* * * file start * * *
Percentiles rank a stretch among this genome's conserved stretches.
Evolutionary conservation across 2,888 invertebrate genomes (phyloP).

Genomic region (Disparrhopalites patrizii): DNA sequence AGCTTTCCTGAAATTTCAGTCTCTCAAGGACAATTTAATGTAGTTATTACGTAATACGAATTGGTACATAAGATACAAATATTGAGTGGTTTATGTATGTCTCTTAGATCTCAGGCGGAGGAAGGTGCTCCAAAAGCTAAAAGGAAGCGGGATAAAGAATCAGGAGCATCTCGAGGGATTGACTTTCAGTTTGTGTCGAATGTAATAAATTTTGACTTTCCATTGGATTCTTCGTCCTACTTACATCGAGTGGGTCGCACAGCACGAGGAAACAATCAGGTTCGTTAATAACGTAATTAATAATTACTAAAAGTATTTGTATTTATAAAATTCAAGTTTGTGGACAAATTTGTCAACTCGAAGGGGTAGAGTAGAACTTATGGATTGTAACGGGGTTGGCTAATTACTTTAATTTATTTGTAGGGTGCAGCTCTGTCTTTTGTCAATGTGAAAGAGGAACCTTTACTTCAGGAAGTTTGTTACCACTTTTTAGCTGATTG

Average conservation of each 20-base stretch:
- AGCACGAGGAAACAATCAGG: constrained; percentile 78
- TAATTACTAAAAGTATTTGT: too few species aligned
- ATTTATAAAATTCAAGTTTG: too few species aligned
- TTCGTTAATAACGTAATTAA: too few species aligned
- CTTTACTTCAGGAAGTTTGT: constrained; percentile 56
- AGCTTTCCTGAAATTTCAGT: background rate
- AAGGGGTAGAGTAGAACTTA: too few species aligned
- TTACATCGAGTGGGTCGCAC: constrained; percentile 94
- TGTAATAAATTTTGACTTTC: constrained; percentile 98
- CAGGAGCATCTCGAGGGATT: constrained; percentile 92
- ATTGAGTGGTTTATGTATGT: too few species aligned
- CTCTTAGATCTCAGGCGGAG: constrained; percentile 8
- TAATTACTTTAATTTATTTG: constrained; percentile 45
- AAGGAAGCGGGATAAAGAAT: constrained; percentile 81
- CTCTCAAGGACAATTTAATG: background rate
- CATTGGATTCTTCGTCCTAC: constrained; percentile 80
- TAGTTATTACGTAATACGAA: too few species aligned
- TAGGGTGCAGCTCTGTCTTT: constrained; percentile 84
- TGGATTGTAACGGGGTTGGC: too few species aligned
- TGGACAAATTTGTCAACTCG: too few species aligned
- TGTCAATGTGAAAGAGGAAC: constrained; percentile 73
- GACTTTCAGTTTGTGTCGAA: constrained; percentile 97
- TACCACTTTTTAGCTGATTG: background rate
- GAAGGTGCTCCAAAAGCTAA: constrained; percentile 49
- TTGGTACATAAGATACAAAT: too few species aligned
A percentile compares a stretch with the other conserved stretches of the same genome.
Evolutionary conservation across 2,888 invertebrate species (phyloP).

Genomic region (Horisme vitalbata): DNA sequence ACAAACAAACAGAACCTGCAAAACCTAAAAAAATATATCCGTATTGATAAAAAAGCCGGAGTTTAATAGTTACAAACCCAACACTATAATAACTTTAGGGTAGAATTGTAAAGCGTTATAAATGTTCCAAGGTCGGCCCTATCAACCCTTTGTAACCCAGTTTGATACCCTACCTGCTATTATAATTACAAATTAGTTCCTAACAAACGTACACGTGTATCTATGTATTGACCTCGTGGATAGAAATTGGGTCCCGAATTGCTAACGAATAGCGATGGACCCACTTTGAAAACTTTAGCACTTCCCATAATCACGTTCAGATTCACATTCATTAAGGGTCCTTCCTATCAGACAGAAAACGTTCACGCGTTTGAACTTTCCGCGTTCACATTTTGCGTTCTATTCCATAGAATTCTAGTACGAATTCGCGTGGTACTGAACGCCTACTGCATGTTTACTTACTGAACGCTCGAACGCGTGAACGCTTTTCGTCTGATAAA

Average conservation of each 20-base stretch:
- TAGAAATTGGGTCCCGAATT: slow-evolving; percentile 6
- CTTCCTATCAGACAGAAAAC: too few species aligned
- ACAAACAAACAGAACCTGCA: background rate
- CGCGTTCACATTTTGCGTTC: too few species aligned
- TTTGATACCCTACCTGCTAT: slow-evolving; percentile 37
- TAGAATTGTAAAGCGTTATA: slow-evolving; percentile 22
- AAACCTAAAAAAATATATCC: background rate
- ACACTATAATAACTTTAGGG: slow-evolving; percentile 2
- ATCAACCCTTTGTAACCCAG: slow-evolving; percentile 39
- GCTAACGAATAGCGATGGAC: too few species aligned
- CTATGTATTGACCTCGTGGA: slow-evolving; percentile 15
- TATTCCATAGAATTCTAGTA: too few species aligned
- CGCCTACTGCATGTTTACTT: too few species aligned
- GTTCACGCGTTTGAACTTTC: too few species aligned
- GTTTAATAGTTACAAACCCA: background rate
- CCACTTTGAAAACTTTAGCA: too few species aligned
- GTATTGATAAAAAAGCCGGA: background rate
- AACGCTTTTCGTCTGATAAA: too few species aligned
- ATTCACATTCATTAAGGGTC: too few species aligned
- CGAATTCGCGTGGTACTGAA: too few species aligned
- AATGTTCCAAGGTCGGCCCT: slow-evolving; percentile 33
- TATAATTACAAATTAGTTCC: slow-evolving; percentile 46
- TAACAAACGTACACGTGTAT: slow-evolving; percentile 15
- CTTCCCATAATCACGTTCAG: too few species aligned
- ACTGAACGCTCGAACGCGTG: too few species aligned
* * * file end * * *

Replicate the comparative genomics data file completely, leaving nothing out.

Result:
Percentiles rank a stretch among this genome's conserved stretches.
Evolutionary conservation across 2,888 invertebrate genomes (phyloP).

Genomic region (Disparrhopalites patrizii): DNA sequence AGCTTTCCTGAAATTTCAGTCTCTCAAGGACAATTTAATGTAGTTATTACGTAATACGAATTGGTACATAAGATACAAATATTGAGTGGTTTATGTATGTCTCTTAGATCTCAGGCGGAGGAAGGTGCTCCAAAAGCTAAAAGGAAGCGGGATAAAGAATCAGGAGCATCTCGAGGGATTGACTTTCAGTTTGTGTCGAATGTAATAAATTTTGACTTTCCATTGGATTCTTCGTCCTACTTACATCGAGTGGGTCGCACAGCACGAGGAAACAATCAGGTTCGTTAATAACGTAATTAATAATTACTAAAAGTATTTGTATTTATAAAATTCAAGTTTGTGGACAAATTTGTCAACTCGAAGGGGTAGAGTAGAACTTATGGATTGTAACGGGGTTGGCTAATTACTTTAATTTATTTGTAGGGTGCAGCTCTGTCTTTTGTCAATGTGAAAGAGGAACCTTTACTTCAGGAAGTTTGTTACCACTTTTTAGCTGATTG

Average conservation of each 20-base stretch:
- AGCACGAGGAAACAATCAGG: constrained; percentile 78
- TAATTACTAAAAGTATTTGT: too few species aligned
- ATTTATAAAATTCAAGTTTG: too few species aligned
- TTCGTTAATAACGTAATTAA: too few species aligned
- CTTTACTTCAGGAAGTTTGT: constrained; percentile 56
- AGCTTTCCTGAAATTTCAGT: background rate
- AAGGGGTAGAGTAGAACTTA: too few species aligned
- TTACATCGAGTGGGTCGCAC: constrained; percentile 94
- TGTAATAAATTTTGACTTTC: constrained; percentile 98
- CAGGAGCATCTCGAGGGATT: constrained; percentile 92
- ATTGAGTGGTTTATGTATGT: too few species aligned
- CTCTTAGATCTCAGGCGGAG: constrained; percentile 8
- TAATTACTTTAATTTATTTG: constrained; percentile 45
- AAGGAAGCGGGATAAAGAAT: constrained; percentile 81
- CTCTCAAGGACAATTTAATG: background rate
- CATTGGATTCTTCGTCCTAC: constrained; percentile 80
- TAGTTATTACGTAATACGAA: too few species aligned
- TAGGGTGCAGCTCTGTCTTT: constrained; percentile 84
- TGGATTGTAACGGGGTTGGC: too few species aligned
- TGGACAAATTTGTCAACTCG: too few species aligned
- TGTCAATGTGAAAGAGGAAC: constrained; percentile 73
- GACTTTCAGTTTGTGTCGAA: constrained; percentile 97
- TACCACTTTTTAGCTGATTG: background rate
- GAAGGTGCTCCAAAAGCTAA: constrained; percentile 49
- TTGGTACATAAGATACAAAT: too few species aligned
A percentile compares a stretch with the other conserved stretches of the same genome.
Evolutionary conservation across 2,888 invertebrate species (phyloP).

Genomic region (Horisme vitalbata): DNA sequence ACAAACAAACAGAACCTGCAAAACCTAAAAAAATATATCCGTATTGATAAAAAAGCCGGAGTTTAATAGTTACAAACCCAACACTATAATAACTTTAGGGTAGAATTGTAAAGCGTTATAAATGTTCCAAGGTCGGCCCTATCAACCCTTTGTAACCCAGTTTGATACCCTACCTGCTATTATAATTACAAATTAGTTCCTAACAAACGTACACGTGTATCTATGTATTGACCTCGTGGATAGAAATTGGGTCCCGAATTGCTAACGAATAGCGATGGACCCACTTTGAAAACTTTAGCACTTCCCATAATCACGTTCAGATTCACATTCATTAAGGGTCCTTCCTATCAGACAGAAAACGTTCACGCGTTTGAACTTTCCGCGTTCACATTTTGCGTTCTATTCCATAGAATTCTAGTACGAATTCGCGTGGTACTGAACGCCTACTGCATGTTTACTTACTGAACGCTCGAACGCGTGAACGCTTTTCGTCTGATAAA

Average conservation of each 20-base stretch:
- TAGAAATTGGGTCCCGAATT: slow-evolving; percentile 6
- CTTCCTATCAGACAGAAAAC: too few species aligned
- ACAAACAAACAGAACCTGCA: background rate
- CGCGTTCACATTTTGCGTTC: too few species aligned
- TTTGATACCCTACCTGCTAT: slow-evolving; percentile 37
- TAGAATTGTAAAGCGTTATA: slow-evolving; percentile 22
- AAACCTAAAAAAATATATCC: background rate
- ACACTATAATAACTTTAGGG: slow-evolving; percentile 2
- ATCAACCCTTTGTAACCCAG: slow-evolving; percentile 39
- GCTAACGAATAGCGATGGAC: too few species aligned
- CTATGTATTGACCTCGTGGA: slow-evolving; percentile 15
- TATTCCATAGAATTCTAGTA: too few species aligned
- CGCCTACTGCATGTTTACTT: too few species aligned
- GTTCACGCGTTTGAACTTTC: too few species aligned
- GTTTAATAGTTACAAACCCA: background rate
- CCACTTTGAAAACTTTAGCA: too few species aligned
- GTATTGATAAAAAAGCCGGA: background rate
- AACGCTTTTCGTCTGATAAA: too few species aligned
- ATTCACATTCATTAAGGGTC: too few species aligned
- CGAATTCGCGTGGTACTGAA: too few species aligned
- AATGTTCCAAGGTCGGCCCT: slow-evolving; percentile 33
- TATAATTACAAATTAGTTCC: slow-evolving; percentile 46
- TAACAAACGTACACGTGTAT: slow-evolving; percentile 15
- CTTCCCATAATCACGTTCAG: too few species aligned
- ACTGAACGCTCGAACGCGTG: too few species aligned